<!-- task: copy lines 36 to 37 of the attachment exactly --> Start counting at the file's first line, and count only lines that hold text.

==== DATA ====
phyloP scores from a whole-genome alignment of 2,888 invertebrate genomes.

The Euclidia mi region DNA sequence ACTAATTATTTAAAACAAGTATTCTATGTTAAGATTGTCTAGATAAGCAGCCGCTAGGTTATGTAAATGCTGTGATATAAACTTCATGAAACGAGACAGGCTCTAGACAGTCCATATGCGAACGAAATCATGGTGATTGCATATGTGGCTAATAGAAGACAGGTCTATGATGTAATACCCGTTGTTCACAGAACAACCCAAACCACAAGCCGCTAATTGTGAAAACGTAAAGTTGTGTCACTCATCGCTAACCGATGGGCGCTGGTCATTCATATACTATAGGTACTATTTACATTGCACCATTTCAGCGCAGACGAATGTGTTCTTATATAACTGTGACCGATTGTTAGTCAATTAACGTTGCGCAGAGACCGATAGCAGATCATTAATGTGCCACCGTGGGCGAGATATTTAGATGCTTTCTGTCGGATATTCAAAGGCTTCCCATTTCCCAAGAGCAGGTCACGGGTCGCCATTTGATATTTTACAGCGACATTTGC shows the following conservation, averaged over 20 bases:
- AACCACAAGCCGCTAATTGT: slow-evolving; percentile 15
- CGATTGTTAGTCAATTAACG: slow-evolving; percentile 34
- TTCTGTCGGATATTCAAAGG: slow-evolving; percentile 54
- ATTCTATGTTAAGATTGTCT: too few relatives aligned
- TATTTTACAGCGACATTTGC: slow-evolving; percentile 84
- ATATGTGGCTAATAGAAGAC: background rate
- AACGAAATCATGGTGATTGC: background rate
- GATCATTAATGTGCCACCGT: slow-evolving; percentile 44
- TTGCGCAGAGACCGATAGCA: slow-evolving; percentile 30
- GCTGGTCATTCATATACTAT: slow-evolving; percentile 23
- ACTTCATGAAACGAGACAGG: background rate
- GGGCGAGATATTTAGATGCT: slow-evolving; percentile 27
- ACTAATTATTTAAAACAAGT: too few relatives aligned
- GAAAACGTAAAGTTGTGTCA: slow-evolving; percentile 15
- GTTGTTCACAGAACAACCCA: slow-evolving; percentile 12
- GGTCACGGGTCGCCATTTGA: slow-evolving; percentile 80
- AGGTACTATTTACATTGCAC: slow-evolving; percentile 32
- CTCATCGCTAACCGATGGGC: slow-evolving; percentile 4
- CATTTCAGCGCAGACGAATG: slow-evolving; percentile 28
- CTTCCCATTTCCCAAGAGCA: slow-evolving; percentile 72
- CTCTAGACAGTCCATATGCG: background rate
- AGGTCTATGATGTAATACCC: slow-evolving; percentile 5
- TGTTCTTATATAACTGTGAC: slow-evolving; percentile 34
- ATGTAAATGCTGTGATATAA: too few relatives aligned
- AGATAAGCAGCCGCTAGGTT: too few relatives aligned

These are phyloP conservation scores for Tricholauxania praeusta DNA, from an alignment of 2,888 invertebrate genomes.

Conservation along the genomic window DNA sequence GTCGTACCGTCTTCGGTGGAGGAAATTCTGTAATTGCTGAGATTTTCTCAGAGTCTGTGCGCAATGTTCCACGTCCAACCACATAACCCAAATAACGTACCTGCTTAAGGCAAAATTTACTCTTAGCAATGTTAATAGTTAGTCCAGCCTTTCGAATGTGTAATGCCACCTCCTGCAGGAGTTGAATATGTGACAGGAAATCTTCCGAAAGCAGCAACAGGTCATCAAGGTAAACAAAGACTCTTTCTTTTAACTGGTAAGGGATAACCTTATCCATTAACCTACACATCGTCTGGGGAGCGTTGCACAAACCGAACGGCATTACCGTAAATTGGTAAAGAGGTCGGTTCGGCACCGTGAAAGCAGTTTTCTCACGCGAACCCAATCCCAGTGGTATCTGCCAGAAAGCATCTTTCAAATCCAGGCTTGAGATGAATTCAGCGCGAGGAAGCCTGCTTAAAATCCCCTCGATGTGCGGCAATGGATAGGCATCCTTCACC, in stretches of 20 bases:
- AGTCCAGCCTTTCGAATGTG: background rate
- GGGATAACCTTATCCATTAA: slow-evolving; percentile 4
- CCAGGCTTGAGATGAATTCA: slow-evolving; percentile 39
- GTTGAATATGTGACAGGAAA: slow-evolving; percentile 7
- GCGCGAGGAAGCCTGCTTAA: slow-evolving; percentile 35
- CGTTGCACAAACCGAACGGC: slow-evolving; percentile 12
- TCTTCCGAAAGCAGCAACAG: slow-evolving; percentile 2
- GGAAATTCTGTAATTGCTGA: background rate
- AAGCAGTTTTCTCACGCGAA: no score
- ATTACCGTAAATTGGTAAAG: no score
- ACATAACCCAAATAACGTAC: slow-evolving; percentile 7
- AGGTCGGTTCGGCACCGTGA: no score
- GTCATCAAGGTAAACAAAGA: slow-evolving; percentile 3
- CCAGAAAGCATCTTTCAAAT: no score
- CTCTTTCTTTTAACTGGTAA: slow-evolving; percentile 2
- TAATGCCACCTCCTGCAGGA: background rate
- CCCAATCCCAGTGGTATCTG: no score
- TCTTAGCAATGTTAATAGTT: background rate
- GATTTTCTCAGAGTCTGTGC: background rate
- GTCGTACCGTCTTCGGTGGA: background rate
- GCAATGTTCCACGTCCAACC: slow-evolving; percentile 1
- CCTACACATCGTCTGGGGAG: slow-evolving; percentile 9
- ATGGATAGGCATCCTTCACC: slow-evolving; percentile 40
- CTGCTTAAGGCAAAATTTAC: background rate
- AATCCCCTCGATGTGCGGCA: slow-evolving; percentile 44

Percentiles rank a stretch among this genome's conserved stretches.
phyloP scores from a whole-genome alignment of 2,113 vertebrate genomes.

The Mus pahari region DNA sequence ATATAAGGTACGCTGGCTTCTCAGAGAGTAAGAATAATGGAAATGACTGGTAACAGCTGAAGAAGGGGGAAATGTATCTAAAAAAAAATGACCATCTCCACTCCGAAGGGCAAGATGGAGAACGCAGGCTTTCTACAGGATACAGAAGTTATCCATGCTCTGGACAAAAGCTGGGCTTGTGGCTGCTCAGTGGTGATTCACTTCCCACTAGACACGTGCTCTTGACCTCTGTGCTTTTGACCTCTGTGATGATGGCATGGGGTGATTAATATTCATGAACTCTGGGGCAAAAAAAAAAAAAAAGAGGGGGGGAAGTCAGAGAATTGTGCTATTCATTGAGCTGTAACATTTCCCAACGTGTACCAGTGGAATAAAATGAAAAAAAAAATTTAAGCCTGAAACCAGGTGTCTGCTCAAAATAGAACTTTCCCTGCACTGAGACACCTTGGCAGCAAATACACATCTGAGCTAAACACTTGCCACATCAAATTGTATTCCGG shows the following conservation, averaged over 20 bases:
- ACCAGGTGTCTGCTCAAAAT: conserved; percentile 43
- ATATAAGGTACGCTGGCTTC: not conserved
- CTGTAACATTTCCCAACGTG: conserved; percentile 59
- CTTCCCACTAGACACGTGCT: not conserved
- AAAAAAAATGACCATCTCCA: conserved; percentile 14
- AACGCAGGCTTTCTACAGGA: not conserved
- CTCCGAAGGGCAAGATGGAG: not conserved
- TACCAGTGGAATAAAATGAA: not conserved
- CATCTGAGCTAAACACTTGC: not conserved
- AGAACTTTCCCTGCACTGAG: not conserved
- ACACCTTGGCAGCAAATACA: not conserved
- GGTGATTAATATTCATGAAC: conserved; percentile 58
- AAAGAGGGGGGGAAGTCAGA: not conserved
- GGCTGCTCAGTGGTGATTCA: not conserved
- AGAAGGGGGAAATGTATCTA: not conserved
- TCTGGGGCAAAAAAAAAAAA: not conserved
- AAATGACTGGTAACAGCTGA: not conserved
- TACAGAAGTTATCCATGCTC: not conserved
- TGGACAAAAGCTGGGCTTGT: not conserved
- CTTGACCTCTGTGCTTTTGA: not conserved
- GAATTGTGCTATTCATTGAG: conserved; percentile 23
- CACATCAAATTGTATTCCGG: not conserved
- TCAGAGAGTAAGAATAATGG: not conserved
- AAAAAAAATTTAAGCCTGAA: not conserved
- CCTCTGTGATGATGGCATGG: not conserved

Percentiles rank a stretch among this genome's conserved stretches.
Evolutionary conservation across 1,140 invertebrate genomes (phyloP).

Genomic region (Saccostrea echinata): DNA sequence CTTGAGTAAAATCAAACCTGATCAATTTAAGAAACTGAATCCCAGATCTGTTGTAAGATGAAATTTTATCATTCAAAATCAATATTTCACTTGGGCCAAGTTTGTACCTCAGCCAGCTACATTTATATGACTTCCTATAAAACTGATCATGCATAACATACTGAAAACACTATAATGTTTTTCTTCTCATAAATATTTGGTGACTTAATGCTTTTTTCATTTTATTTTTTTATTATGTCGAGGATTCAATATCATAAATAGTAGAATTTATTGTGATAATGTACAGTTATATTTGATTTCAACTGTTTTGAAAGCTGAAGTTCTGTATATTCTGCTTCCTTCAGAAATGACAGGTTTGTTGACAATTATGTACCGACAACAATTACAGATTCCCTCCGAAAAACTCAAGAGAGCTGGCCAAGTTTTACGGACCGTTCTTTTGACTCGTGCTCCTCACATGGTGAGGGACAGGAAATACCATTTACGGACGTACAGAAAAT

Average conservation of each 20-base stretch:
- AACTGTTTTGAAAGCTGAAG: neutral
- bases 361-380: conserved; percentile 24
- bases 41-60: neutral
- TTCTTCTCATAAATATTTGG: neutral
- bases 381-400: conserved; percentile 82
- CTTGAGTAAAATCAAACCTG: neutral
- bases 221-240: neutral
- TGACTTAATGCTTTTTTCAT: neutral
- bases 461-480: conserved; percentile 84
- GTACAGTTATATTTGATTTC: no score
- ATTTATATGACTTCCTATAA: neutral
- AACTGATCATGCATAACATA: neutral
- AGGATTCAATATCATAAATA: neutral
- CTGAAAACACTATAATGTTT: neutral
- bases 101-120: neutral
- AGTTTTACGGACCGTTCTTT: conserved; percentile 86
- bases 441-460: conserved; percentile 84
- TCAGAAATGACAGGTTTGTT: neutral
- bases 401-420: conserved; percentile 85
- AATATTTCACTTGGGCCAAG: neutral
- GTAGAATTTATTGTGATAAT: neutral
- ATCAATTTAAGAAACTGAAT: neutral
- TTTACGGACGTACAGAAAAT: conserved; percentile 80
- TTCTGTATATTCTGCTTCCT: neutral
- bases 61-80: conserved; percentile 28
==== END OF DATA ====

- TCTTCCGAAAGCAGCAACAG: slow-evolving; percentile 2
- GGAAATTCTGTAATTGCTGA: background rate